OLYMPUS DIGITAL CAMERA

This recipe was inspired by one that I saw in a Food 52 email yesterday, but is highly adapted in both method and ingredients.  Serves 8 (or 6 hearty eaters)

2 tablespoons olive oil

4 scallions, white and green separated and sliced

2 stalks celery, diced

2 garlic cloves, minced

1 small zucchini, small dice

1/2 teaspoon each kosher salt and ground black pepper

9 cups chicken stock

1 small can chickpeas, drained and rinsed

zest of 1 lemon, Meyer if available

1 1/2-2 cups cooked green beans, cut in 2-inch pieces

2 cups cooked shredded chicken

1/4 cup each fresh mint and fresh parsley, chopped (or more to taste)

2 cups dried pasta, small shapes (I used gemelli)

2 cups shredded romaine lettuce

2 tablespoons fresh lemon juice

Heat oil over medium heat in a large soup pot or Dutch oven.  When shimmering, add the white part of the scallions and the celery.  Cook, stirring, for 3-4 minutes until softened.  Add the garlic  zucchini, salt and pepper and cook for an additional 2-3 minutes, stirring.  Add the chicken stock and chickpeas and simmer for about 10 minutes to blend flavors.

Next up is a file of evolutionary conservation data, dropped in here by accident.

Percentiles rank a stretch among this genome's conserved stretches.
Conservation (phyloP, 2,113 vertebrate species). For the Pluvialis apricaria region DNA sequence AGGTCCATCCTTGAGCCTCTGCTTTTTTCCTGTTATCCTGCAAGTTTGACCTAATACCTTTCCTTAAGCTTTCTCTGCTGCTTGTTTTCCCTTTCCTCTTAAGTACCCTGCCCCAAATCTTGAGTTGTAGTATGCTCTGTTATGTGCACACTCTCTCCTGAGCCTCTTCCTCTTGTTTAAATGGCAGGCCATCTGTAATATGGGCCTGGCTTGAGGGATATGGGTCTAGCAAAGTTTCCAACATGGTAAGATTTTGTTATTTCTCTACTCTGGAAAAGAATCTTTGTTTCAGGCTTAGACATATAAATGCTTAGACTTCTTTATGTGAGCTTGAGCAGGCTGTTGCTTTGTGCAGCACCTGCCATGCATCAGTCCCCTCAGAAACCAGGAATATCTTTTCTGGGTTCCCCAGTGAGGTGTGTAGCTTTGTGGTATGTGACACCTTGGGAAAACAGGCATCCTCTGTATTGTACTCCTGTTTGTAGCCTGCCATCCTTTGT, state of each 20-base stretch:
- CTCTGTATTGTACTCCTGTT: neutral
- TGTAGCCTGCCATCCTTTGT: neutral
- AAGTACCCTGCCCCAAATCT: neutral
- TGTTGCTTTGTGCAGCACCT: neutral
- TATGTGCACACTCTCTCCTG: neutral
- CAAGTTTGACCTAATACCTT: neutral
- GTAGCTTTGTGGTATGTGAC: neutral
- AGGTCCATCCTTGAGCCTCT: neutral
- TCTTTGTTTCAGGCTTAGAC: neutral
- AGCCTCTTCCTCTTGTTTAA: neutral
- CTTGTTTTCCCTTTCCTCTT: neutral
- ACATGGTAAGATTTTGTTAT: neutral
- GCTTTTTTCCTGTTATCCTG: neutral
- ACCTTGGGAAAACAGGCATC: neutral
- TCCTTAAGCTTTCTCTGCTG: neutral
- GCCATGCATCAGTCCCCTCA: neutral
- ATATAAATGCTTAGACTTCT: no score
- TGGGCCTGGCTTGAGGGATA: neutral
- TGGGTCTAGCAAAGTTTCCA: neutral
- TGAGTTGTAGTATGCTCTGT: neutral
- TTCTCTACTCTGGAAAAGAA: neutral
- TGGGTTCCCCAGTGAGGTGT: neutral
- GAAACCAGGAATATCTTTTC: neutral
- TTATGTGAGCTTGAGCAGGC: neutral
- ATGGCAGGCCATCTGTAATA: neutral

Meanwhile, cook pasta al dente according to package directions.  Drain and set aside.

Add the chicken, green beans, herbs and lemon zest to the soup pot and simmer till heated through, about 5 minutes.  Be careful not to over-stir.

Right before serving, stir in the lettuce and lemon juice.  Cook until heated through, about 2-3 minutes.

To serve, place a handful of cooked pasta into the bottom of a soup bowl.  Ladle the soup into the bowl over the pasta.  Garnish with a few slices of the green part of the scallions (and a few red pepper flakes if desired).

Aunt Suzy says . . . 

This past week, the New York Times had a group of risottos in it’s “Recipes for Health” column that combined different grains or rices with the traditional risotto rice, Arborio.  They all caught my eye, but I started with this one because I have wanted to make something with farro for a while and have not.  This dish is a WOW!  The herbs and lemon add freshness to the taste and the farro creates a wonderful  chewy mouth appeal.  We served with an Italian Orvieto white wine and a green salad.  This falls into the “easy” category except for the need to stand at the stove and stir for about 40 minute.  Totally worth it!